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Fortress of Louisbourg National Historic Site of Canada
Recherche sur la Forteresse-de-Louisbourg Lieu historique national du Canada
Extracts of Matters of Historical Interest from "The Huissier, News For and About the Fortress of Louisbourg Heritage Presentation Staff" By The Fortress of Louisbourg Heritage Presentation Staff
(July 15, 2003)
During the summer of 1744, Louisbourg “hosted” several hundred English prisoners taken in the late-May attack on Canso or on board prizes made by the town’s privateers. As prisoners of war, the prisoners were the responsibility of the French government, and the unexpected influx created headaches for Louisbourg officials in terms of housing, rations and security.
extent to which prisoners may have been confined in the prison or casemates it
not known, but officials also rented at least three private warehouses to hold
them, including that of Town Major Eurry de la Perelle. Louisbourg’s isolated
location made escape unlikely. The slim chance of a concealed departure on a
French vessel was further restricted in mid-August with the stopping of coastal
trade into the port to prevent possible captures by New England privateers.
limited need for rigorous confinement seems to have given even common prisoners
some measure of mobility in the town. For example, Thomas Tipple, a private from
the Canso garrison, was recruited into Joannis d’Olobaratz’ privateer
Cantabre while drinking in a tavern. When he subsequently repented his
action, he had no problem in re-entering and leaving the “prison” in a bid
to revoke his enlistment.
and gentlemen were naturally a different class of prisoner altogether. Upon
receipt of their word (known as a parole) these prisoners could seek private
accommodation in the town and enjoy relative freedom of movement. Typically,
prisoners on parole had to promise not to try to escape before being exchanged
and not to act against the interests of the king holding them. Governor Shirley
noted that the officers held at Louisbourg “live at their own Expence”. For
an example of a parole, see the attached transcript of a parole from 1757 for a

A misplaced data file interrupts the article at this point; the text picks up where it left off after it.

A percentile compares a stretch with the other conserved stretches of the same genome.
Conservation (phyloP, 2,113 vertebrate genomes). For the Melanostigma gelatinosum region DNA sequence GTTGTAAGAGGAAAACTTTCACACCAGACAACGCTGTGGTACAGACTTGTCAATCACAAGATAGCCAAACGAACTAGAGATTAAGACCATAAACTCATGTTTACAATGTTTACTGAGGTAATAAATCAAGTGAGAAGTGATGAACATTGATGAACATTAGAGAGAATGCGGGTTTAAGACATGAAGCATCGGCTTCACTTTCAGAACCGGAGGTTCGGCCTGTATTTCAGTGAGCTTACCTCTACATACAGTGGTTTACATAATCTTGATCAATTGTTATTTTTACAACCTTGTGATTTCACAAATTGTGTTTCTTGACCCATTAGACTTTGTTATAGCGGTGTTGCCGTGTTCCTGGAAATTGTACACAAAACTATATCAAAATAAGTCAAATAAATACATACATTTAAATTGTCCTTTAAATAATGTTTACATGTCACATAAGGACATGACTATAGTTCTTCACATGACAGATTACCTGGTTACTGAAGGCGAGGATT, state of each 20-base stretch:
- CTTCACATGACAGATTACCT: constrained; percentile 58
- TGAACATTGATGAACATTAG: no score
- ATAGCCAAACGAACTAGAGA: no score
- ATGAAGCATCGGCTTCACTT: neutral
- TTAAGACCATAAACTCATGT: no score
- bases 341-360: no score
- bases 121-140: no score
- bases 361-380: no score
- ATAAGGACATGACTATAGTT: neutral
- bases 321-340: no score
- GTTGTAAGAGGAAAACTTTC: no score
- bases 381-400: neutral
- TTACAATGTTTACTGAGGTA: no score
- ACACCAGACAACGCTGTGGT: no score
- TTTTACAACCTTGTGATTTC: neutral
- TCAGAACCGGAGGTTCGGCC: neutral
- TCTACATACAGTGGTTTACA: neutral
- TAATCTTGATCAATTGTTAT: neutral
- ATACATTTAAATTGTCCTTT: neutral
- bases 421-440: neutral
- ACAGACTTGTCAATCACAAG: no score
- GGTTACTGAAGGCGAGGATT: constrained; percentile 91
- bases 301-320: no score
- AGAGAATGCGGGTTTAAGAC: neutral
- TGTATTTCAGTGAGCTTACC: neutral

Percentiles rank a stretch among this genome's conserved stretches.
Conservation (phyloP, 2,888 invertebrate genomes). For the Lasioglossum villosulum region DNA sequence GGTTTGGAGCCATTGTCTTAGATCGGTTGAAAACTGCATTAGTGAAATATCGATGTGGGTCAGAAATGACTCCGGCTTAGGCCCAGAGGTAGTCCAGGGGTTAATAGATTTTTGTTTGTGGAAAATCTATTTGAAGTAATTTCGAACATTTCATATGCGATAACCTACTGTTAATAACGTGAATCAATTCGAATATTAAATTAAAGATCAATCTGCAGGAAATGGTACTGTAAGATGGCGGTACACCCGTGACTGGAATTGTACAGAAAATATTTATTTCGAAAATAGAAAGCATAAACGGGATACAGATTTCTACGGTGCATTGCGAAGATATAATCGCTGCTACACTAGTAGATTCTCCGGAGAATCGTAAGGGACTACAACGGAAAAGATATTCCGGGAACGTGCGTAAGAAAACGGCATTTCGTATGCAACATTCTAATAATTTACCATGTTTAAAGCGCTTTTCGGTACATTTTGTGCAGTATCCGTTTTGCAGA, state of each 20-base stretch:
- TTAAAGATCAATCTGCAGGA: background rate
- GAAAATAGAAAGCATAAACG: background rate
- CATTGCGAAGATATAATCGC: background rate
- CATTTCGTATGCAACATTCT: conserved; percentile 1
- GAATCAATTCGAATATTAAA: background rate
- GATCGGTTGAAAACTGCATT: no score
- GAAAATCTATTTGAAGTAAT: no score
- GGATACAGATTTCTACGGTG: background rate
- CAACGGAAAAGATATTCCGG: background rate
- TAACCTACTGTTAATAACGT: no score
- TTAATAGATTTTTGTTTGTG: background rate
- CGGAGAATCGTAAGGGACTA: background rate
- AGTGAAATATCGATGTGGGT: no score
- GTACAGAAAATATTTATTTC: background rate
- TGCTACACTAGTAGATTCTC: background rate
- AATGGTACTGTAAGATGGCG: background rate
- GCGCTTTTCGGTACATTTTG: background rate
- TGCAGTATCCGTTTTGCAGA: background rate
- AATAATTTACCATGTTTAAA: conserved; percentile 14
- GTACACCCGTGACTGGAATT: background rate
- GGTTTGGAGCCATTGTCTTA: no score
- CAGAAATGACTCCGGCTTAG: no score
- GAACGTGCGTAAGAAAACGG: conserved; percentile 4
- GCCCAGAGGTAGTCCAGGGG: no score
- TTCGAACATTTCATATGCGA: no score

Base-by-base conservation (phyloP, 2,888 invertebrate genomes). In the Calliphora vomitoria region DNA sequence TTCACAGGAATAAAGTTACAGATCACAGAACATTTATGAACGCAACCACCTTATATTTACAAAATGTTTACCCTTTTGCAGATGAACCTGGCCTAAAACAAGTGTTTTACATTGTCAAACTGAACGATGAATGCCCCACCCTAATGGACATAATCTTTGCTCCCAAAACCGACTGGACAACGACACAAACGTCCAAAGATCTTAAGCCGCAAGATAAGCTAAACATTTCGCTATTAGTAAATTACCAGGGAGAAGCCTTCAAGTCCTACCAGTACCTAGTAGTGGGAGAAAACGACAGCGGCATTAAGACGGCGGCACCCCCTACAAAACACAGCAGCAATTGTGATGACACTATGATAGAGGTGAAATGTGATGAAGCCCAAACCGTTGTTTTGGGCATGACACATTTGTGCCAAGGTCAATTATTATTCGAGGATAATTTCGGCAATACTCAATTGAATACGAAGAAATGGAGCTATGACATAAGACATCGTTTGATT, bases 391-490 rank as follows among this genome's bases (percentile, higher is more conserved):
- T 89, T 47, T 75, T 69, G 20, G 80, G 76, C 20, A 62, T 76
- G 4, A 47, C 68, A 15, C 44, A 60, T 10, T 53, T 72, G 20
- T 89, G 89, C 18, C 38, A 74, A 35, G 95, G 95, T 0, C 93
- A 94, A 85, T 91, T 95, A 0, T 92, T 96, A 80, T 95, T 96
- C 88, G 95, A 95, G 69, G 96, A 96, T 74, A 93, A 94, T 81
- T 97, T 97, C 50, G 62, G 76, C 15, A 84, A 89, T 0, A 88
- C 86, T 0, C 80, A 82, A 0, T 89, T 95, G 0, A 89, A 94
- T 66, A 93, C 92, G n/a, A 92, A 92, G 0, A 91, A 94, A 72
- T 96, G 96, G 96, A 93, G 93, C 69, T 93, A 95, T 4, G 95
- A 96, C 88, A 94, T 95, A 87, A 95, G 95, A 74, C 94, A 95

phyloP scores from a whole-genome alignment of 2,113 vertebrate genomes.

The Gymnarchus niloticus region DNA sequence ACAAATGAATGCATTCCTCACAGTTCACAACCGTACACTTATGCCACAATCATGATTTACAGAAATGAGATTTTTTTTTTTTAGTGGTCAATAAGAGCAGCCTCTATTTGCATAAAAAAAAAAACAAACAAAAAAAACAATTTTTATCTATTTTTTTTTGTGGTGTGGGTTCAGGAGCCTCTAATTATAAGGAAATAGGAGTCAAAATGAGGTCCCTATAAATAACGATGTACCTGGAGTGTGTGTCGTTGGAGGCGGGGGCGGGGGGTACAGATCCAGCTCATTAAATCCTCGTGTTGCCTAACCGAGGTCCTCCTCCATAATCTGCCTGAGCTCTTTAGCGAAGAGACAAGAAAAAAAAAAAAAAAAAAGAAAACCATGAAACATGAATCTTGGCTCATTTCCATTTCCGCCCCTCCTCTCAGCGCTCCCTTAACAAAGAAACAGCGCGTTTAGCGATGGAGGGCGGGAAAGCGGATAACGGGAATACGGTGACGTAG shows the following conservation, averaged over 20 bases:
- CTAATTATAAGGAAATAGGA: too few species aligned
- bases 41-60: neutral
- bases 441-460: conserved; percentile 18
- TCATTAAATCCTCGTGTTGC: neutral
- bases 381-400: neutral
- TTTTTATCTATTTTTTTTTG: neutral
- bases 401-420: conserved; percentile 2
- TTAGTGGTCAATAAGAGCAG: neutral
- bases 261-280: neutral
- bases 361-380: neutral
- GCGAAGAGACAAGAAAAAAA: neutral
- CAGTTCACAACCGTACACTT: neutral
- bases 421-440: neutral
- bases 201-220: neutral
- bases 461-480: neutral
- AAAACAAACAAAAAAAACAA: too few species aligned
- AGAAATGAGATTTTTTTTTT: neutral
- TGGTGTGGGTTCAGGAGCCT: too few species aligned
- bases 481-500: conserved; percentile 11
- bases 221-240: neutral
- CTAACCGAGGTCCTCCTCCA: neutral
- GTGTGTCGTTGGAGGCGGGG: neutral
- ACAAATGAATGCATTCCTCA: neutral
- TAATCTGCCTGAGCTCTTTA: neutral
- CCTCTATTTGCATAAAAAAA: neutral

French officer given a conditional release to go from Boston to Louisbourg.
thirty years of trade with New England the general situation and condition of
Louisbourg’s defences was well known to the English. Yet in the fall of 1745,
Governor Shirley obtained the most recent news on Louisbourg’s fortifications
and garrison from several returning prisoners, including Lieutenant John
Bradstreet of the Canso garrison and Lieutenant George Ryall of the Royal Navy
detachment that had over-wintered at Canso.
Louisbourg experience shows that prisoners were expected to respect the
conditions of their parole. Shortly after his arrival in the town, a valuable
des Indes vessel arrived in port. Learning that six more vessels were
expected, Ryall determined to smuggle the news to Governor Shirley at Boston and
to Annapolis Royal. “But by the Infidelity of the person [he] brib’d”,
Ryall’s letters were delivered to Governor Duquesnel instead. Ryall was then
put in prison and “used Ill till the time [he] Came away” as part of the
September prisoner exchanges with Boston. Seemingly undaunted by his stay in
prison (or perhaps inspired by it) Ryall reported that he “brought home a
draft of the Harbour Town and Coast.”
example of a parole found in the Admiralty Papers of the Public Record Office:
I the Count Roberent Do hereby acknowledge myself to be a Prisoner of War to His Britannic Majesty Returning to Louisbourg on my Parole of which Parole I promise the strictest observance, and Declare that I will not Act Directly or Indirectly against His Britannic Majesty or His Allies until I am properly Exchanged as a Prisoner of War.
Given to His Excellency Governor Pownall in Boston New England November 7th 1757.
Comte derobierent [signed]
Au regt. de Löwendal